Tokunbo Olajide’s Surprise

It looked so perfect for middleweight prospect Tokunbo Olajide.

Olajide, the younger brother of Michael ‘the Silk’ Olajide’, a middleweight contender of the late 80’s, was on the fast track to boxing utopia.

He had ‘the look’ that managers and promoters all look for. Also, he had the bloodlines that can turn into ‘feel good’ stories that the media just eats up.

The younger Olajide is also an affable and intelligent young man with interests outside of boxing. And to top it off, he was born and bred in the media capital of the world- New York. Olajide had it all. And he was on the verge of breaking out from being just a mere contender to being a legitimate world class contender who would eventually ascend to being a world champion.

But a funny thing happened on his way to super stardom: he would get knocked out on national TV by an unknown Colombian Epifanio Mendoza in one round.

With a left hook-right hand combination, Olajide is now on the fast track for becoming the next Shannon Briggs, much less ‘Silk’ Olajide, who at least was undefeated prior to his championship challenge of IBF middleweight titlist Frank Tate.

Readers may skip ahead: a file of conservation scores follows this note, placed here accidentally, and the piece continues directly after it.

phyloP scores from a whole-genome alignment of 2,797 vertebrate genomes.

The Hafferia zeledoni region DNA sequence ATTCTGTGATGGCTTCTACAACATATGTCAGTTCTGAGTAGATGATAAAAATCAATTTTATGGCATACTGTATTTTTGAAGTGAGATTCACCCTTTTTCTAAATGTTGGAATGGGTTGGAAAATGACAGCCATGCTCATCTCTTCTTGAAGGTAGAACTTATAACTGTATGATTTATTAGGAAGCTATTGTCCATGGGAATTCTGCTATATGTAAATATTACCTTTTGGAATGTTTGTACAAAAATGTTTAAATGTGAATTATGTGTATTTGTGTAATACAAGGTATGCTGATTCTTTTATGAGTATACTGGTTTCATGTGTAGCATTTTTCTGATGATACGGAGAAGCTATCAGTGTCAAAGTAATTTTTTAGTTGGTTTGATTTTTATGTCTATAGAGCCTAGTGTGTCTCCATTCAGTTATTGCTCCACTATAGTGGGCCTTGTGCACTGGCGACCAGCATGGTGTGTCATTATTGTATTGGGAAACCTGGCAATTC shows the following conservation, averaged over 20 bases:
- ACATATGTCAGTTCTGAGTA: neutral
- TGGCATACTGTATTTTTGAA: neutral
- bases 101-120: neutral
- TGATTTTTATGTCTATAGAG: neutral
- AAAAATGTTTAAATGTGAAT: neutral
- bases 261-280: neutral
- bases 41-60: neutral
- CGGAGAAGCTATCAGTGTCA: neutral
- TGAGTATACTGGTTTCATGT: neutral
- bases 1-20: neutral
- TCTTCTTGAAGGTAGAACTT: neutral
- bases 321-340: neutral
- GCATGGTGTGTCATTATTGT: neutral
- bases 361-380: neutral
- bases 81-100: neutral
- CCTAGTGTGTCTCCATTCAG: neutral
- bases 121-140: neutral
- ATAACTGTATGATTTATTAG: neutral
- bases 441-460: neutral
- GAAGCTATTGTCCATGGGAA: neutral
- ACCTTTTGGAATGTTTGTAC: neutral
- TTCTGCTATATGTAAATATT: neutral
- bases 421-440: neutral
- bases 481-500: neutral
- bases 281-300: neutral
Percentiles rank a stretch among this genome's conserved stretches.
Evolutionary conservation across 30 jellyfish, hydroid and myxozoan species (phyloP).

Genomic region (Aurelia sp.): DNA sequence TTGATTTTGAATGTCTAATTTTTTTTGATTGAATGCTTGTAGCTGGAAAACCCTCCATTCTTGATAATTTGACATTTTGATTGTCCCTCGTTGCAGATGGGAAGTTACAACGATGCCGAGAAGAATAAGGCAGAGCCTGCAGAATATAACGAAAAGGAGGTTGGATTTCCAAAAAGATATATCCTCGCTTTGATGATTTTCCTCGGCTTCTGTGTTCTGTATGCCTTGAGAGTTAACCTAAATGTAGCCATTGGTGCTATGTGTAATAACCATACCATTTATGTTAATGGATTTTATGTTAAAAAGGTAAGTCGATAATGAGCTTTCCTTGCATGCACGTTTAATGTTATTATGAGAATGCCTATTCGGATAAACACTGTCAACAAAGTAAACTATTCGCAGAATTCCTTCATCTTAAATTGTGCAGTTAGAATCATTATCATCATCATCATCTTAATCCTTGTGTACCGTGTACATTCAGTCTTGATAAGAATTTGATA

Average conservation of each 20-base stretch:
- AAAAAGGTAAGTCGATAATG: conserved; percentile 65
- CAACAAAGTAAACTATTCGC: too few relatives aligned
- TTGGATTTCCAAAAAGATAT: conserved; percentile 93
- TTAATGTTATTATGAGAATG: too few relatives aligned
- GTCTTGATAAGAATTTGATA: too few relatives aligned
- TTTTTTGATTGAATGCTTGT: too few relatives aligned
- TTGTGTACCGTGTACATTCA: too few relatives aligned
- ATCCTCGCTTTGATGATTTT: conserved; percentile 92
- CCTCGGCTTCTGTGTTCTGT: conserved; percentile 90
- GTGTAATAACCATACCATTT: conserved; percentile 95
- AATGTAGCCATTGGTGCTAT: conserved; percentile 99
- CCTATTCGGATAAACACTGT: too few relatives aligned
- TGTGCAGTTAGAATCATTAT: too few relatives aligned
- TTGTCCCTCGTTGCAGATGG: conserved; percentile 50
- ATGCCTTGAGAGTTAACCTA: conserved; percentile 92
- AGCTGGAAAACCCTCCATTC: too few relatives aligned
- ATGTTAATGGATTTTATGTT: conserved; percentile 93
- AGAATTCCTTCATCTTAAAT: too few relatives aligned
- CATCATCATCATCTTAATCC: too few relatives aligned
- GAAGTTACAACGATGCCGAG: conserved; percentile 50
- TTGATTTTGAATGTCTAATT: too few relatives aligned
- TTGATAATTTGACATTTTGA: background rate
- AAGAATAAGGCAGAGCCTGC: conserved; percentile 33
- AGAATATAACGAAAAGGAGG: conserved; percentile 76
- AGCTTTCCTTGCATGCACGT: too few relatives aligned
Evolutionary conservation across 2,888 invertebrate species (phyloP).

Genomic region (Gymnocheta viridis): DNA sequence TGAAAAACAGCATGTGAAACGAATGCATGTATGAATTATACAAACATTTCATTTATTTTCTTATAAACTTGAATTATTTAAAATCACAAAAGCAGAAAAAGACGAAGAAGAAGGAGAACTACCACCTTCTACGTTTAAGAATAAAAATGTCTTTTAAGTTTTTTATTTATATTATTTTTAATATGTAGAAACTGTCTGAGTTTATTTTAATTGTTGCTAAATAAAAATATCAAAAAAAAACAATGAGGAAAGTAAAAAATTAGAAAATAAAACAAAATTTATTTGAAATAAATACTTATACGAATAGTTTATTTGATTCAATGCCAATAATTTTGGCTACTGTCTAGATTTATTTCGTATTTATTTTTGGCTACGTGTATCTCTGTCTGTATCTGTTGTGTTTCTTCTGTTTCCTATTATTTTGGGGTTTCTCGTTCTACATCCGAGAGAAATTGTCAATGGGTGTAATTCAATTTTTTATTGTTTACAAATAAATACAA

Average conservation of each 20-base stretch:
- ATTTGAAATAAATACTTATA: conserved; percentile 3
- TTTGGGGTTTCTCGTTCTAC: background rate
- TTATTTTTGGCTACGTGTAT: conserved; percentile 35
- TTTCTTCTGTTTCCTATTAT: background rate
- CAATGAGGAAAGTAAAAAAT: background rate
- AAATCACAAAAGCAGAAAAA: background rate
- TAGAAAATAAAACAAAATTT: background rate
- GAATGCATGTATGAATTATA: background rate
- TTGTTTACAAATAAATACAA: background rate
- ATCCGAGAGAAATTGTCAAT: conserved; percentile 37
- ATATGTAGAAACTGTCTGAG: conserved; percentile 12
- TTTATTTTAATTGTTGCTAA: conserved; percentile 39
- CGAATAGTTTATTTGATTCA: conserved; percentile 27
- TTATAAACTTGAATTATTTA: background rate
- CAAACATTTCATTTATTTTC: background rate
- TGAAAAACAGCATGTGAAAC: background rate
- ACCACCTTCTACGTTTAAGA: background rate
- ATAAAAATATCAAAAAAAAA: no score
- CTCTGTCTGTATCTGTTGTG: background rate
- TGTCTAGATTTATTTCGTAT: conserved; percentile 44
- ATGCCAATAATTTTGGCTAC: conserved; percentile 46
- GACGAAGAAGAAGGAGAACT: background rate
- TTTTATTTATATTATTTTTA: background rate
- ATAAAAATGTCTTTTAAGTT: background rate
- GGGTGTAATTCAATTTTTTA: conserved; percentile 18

And more than just an unblemished mark was wiped out with this stunner. Out the window goes scheduled meetings with all the major promoters that were scheduled for the next few days and weeks as Olajide had just broken away from Cedric Kushner and was a free agent. And believe me, all the familiar names were hot on his trail. Also, HBO had shown plenty of interest in showcasing Olajide in early 2003 on it’s ‘Boxing After Dark’ series. With one ill-advised fight, he goes from prospect to suspect. And yes, it was an ill-advised fight in every respect. The Olajide decision makers failed to adhere every rule of Boxing 101. This bout was televised live on ESPN2 on Sunday afternoon. So yes, the exposure would have been great, except, just how much exposure could they have gotten going up against a cadre of NFL games? Also, this event took place at the Regent Wall Street Hotel in New York City- not exactly the Madison Square Garden. But the real snafu came when the original opponent dropped out and Mendoza was accepted as an opponent. Not much was known about this Colombian except that he was 15-0 with 15 knockouts. Yes, you read the correctly, 15 up, 15 down. And he was much bigger physically than Olajide. Of course, they didn’t find out till it was too late because Olajide’s people didn’t deem it necessary to get a tape on this unknown. Yeah, we could be doing some ‘Monday Morning Quartebacking’ but as one veteran matchmaker told me,” Listen, when you get a guy from Colombia with that kind of record, he can either fight a whole lot or he can’t fight at all and he’s built up. Now, if he has 15 straight knockouts, you stay away from him. But if he only has five or six knockouts, then you think about rolling the dice.” And Olajide crapped out. Why even take that risk when you have all the major promoters lined up and willing to make a favorable deal with your fighter and HBO is about to showcase Olajide as one of their bright young stars? Perhaps because Tommy Gallagher who trains Olajide was also the shows promoter. Which puts him in a conflicted position- not to say that he didn’t have anything but the best of intentions for his fighter- but wouldn’t it have it been easier for him to take his fighter off the card if he didn’t have to worry about his show or his commitment to ESPN2? After all, let’s just say, Olajide would have won that fight, what would have really been gained? He would have won a bout against an unknown novice in front of a very small audience. And while being a free agent is theoretically a great thing in boxing, it also has it’s drawbacks. In this instance, who was looking out for Olajide? I seriously doubt a Top Rank and Bob Arum would have allowed one of their bright young stars to get in there and take such an unneccesary risk with so much on the line. Also, companies such as Top Rank, Main Events and Don King, have matchmakers to ensure that such maladies don’t take place. Do you really believe that a Bruce Trampler or Carl Moretti would allow a ‘live’ or unknown body in there against one of their youngsters who looking at getting some HBO air time? But this is boxing and the spin doctoring has begun. A press release has been put out by the Olajide people stating that there man had fractured his right ankle in the fight and had undergone successful surgery to repair it. Now, I’m not doubting any of that, boxing is a very tough, physically demanding sport, but a knockout loss, is a knockout loss. And Gallagher is quoted as saying,” He wasn’t knocked out, he was unable to continue because of his ankle. He had his full senses but it was obviously too severe an injury to continue.” That maybe true, but should he have ever been facing a guy that dangerous to begin with. Remember, it was Mendoza’s punches that sent Olajide to the canvas that eventually injured his ankle. The press release also notes that Olajide’s ankle will be in a cast for six weeks with rehabilitation to follow. It’ll be at least several months before he continues. Who knows what type of fighter he’ll be when he comes back but you get the feeling that he’ll never be the same again. CURSE OF THE WALRUS A word of warning to any fighter who tries to leave Cedric Kushner. Hasim Rahman, Mark Johnson, Kirk Johnson, Shane Mosley and now, Olajide, all left Kushner for what they thought were greener pastures, only to lose shortly there afterwards. Olajide, according to my sources could have been resigned by Kushner for a signing bonus of about $75,000, but Kushner, who always seems to be swimming in red ink couldn’t come up with that kind of money. Olajide was looking for a signing bonus of around $200,000 from the major players before his stunning loss. I’d say his stock crashed worse than Enron’s. And remember that famous story of Don King coming to the fight with Joe Frazier and then leaving with George Foreman, after Foreman knocked out Frazier brutally in Kingston, Jamaica? Well, Lou DiBella, was in attendance and he was very interested in the services of Olajide. Now, he’s set up meetings with Mendoza and his people. Hey, DiBella, was looking to sign an undefeated middleweight prospect and those plans haven’t changed. Adding insult to injury is that Olajide’s people had held off an finalizing any deals with promoters till after this last fight to maximize their leverage. I guess it would be a major understatement to say that it backfired on them. MIS-MANAGEMENT I’d have to say that this moves is right up there with Felix Trinidad Sr.’s decision to allow his heavyweight Fres Oquendo to face David Tua. The scenario was this, Oquendo, considered an average prospect just a few years ago, had beaten the likes of Cliff Etienne and David Izon to secure the top rating in the WBO. The Etienne and Izon fights were sound calculated risks that paid off as Oquendo would stop both men. And with Wladimir Klitschko the champ of the WBO, you’d figure with HBO telecasting that fight, that Oquendo, by forcing a purse bid, would have gotten at least a million bucks for his challenge of the big Ukrainian. It was time for ‘the Big O’ to sit on that ranking like a bean bag. Instead, they accept a bout with Tua for about $400,000, who can punch like a mule. And it must be noted that Oquendo’s whiskers aren’t exactly the sturdiest. Where was the upside in this? As his former promoter Dan Goossen told me the week prior to the fight,” They’re taking 4 years of our hard work and making a number one contender a number seven.” Goossen, like many others, was predicting a Tua KO. Which is what precisely happened when Tua would finally catch up to Oquendo in the ninth round of their bout. And on the flip side, Kevin Barry, the manager of Tua has brilliantly guided his fighters career. After that win they would take on Michael Moorer- another guy with a good name, who’s chin isn’t exactly Rocky Marciano-like. Tua, would stop Moorer in less than 30 seconds. And all of sudden Tua is thought of again as a monster. He may not be a monster, but he is well managed. Oh, and just why did Trinidad Sr. take that fight? I’ve heard from associates of his that he wanted to take that fight and beat Tua, because fellow Puerto Rican and WBA titlist John Ruiz had been flattened by Tua in 19 seconds. In other words, they wanted to shame and embarrass Ruiz into a fight. It just proves, that it’s sometimes the fights you don’t take that are more important than the one’s you do.